Deceptive Interrogation

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The Negative Effects of Police Deception in Interrogation

Andrew Maynard
CJUS 420-B02
Mr. Jeffery Fox
July 1, 2013

The Negative Effects of Police Deception in Interrogation

Police interrogation today is defined as; Interrogation is police questioning a suspect in order to find answers about a crime that has been committed. The suspect that is being questioned by police is entitled to know his or her rights. The evidence in the trial will be in admissible if the interrogator of the suspect does not inform the suspect of his or her rights ("Interrogation law and," 2001). In Miranda v. Arizona, the Supreme Court ruled that the police have to read to the suspect detained the rights they are given under the Constitution U.S. Legal (2001). These rights protect the individual from falling into the trap of deceptive interrogation. Many people do not understand that if they just kept quiet and wait for a lawyer, their so-called innocence can be saved. Deceptive interrogation by law is acceptable, with the reading of the Miranda rights, and the police will use this tool as much as they can as long as it doesn’t exceed the boundaries they are placed under. Deceptive interrogation is unnecessary for law enforcement to exercise in order to convict the accused.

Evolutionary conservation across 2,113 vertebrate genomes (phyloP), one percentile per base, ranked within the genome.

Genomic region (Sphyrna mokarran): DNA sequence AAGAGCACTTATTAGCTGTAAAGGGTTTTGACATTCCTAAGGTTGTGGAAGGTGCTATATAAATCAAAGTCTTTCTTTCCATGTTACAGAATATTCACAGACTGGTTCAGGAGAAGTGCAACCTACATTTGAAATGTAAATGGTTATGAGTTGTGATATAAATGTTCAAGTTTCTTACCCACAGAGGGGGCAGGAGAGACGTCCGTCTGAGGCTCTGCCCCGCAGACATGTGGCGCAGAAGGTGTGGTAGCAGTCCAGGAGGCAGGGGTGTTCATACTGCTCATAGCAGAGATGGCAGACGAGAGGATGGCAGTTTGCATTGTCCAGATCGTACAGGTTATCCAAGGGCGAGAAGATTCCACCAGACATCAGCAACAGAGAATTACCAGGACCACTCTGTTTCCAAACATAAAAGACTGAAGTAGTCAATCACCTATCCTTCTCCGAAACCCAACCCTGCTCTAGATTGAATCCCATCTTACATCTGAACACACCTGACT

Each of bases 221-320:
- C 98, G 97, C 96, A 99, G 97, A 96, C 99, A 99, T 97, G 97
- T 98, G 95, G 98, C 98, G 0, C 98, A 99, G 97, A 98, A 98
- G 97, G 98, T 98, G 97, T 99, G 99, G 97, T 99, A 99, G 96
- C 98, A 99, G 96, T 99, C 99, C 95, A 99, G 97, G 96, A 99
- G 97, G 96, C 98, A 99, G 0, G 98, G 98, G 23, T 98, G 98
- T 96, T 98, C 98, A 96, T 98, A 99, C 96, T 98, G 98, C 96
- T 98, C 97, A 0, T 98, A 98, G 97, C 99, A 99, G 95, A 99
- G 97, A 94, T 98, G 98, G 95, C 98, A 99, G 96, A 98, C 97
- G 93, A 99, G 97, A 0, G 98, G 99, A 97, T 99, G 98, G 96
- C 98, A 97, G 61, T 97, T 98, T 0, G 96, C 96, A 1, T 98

Today’s methods of interrogation are more mental then physical as mentioned before. There are several tools police can use as a means of deceiving a suspect in order to obtain a confession or information. One common strategy is the use of fabricated documents. In the Case State v. Cayward, a man sexually assaulted a 5-year-old girl and killed her. Cayward, being the suspect, the police could not convict him for the crime. The prosecutor in the case told the police to fabricate documents containing evidence from Cayward. During an interview with Cayward, the police revealed the convincing fabricated documents…...

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